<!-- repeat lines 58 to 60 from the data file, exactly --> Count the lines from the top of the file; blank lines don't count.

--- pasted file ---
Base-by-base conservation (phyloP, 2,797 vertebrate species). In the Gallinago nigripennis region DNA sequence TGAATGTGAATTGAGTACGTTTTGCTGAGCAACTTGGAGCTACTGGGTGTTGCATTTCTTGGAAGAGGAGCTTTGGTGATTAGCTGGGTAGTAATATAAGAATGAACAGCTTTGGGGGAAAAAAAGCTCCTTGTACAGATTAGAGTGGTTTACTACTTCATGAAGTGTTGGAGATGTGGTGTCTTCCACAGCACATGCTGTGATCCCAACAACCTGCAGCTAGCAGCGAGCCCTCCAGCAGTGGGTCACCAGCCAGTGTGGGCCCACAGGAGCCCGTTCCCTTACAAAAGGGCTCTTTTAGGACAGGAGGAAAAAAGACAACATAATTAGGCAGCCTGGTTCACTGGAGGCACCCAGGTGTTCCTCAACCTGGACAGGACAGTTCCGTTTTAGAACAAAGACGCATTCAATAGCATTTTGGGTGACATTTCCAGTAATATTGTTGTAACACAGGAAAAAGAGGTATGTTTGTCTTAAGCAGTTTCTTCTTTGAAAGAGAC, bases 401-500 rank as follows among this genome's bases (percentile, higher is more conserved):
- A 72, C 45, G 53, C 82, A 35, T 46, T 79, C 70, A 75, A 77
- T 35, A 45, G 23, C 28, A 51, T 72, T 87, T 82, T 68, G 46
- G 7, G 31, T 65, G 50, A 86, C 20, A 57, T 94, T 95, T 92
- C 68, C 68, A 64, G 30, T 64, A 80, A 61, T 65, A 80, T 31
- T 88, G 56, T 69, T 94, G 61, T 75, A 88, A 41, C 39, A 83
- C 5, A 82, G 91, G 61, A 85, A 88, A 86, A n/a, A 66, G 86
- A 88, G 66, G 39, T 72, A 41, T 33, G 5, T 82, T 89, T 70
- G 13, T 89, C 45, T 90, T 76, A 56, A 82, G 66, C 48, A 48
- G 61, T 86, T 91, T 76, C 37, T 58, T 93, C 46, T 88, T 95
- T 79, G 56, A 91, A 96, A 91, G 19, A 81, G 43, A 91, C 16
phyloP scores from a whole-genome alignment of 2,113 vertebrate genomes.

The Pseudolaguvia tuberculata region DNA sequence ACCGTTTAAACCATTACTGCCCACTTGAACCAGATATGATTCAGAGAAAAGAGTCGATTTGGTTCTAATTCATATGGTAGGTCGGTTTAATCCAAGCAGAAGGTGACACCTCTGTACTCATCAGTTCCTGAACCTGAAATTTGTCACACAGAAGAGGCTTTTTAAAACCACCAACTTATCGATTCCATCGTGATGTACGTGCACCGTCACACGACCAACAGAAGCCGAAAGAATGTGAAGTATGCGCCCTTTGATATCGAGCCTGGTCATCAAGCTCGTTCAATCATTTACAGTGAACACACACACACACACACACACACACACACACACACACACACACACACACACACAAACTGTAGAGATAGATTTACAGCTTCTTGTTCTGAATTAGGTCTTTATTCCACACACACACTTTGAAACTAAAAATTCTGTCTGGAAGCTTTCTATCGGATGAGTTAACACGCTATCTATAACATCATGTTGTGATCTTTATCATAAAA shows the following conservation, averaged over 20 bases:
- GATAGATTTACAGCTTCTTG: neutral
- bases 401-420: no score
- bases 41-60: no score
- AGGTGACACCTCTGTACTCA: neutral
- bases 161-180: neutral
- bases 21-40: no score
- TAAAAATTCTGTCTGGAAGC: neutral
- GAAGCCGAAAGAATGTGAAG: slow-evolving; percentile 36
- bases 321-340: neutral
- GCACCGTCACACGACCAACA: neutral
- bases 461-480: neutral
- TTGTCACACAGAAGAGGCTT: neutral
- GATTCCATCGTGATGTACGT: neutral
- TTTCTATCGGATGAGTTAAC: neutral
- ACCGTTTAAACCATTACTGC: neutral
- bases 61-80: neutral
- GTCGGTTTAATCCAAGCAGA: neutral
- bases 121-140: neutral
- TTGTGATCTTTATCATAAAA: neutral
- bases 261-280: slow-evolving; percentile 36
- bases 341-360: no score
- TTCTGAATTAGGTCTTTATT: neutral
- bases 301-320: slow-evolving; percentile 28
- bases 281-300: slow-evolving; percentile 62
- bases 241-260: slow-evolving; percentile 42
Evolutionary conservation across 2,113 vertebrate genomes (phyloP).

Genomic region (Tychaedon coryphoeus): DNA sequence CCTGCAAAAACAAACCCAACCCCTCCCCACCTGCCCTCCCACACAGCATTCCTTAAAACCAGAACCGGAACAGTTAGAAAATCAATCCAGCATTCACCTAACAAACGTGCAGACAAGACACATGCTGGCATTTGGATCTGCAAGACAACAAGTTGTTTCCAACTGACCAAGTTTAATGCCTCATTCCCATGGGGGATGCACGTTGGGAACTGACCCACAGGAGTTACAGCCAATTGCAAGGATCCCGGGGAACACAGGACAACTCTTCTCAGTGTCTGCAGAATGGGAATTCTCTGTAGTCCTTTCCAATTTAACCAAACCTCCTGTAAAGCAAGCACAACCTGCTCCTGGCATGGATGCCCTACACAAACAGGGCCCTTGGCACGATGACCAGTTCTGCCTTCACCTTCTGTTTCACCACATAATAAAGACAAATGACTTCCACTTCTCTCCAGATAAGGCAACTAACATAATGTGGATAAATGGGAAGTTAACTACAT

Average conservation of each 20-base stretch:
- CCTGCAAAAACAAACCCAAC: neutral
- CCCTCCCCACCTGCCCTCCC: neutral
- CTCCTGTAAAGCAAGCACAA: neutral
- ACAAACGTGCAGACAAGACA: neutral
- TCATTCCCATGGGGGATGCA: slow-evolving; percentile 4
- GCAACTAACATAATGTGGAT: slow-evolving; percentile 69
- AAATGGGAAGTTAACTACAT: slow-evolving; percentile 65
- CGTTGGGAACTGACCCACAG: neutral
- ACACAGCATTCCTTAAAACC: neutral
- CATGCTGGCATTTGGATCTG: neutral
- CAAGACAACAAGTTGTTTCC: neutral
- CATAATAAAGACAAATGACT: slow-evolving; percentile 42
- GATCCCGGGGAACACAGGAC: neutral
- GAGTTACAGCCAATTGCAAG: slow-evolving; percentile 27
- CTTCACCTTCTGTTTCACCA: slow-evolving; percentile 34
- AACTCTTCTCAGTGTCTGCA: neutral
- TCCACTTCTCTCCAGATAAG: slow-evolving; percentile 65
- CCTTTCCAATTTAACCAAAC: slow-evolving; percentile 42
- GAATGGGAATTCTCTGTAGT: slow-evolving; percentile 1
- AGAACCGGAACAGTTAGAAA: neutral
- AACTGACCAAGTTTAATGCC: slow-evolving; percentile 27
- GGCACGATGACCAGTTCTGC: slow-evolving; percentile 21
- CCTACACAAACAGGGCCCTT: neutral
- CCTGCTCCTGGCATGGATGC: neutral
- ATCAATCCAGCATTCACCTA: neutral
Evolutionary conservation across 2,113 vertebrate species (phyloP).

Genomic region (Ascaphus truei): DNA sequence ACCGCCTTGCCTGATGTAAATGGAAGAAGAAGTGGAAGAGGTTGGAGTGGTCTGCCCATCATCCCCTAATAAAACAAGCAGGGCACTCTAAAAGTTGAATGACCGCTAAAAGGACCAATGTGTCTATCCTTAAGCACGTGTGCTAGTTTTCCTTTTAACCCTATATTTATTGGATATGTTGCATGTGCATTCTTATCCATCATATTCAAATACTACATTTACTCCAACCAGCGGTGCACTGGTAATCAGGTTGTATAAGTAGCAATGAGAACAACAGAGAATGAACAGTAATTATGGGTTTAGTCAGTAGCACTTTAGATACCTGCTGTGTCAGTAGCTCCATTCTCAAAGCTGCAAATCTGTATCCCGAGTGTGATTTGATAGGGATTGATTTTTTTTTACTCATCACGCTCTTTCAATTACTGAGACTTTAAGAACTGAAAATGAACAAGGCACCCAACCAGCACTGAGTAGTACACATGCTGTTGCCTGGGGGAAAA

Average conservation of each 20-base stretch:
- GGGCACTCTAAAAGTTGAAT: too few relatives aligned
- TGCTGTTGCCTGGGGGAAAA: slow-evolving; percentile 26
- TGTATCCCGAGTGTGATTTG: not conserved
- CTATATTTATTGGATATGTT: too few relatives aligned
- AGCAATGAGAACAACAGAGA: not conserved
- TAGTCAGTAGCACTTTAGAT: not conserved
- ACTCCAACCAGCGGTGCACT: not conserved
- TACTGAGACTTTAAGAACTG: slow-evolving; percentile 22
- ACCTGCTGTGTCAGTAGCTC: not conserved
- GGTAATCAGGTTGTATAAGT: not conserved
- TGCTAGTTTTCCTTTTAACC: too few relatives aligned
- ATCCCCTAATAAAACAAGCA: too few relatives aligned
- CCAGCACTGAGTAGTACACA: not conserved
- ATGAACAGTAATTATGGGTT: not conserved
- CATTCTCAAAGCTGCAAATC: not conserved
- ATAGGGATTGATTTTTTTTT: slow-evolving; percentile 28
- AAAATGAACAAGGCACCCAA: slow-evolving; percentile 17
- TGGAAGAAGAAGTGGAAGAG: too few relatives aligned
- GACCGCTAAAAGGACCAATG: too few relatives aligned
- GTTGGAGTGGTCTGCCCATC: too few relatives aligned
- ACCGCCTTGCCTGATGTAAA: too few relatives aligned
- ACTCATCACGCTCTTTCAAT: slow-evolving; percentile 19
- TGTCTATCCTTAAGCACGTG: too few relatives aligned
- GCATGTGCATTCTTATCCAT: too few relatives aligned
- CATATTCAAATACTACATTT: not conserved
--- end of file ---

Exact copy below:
- TCCACTTCTCTCCAGATAAG: slow-evolving; percentile 65
- CCTTTCCAATTTAACCAAAC: slow-evolving; percentile 42
- GAATGGGAATTCTCTGTAGT: slow-evolving; percentile 1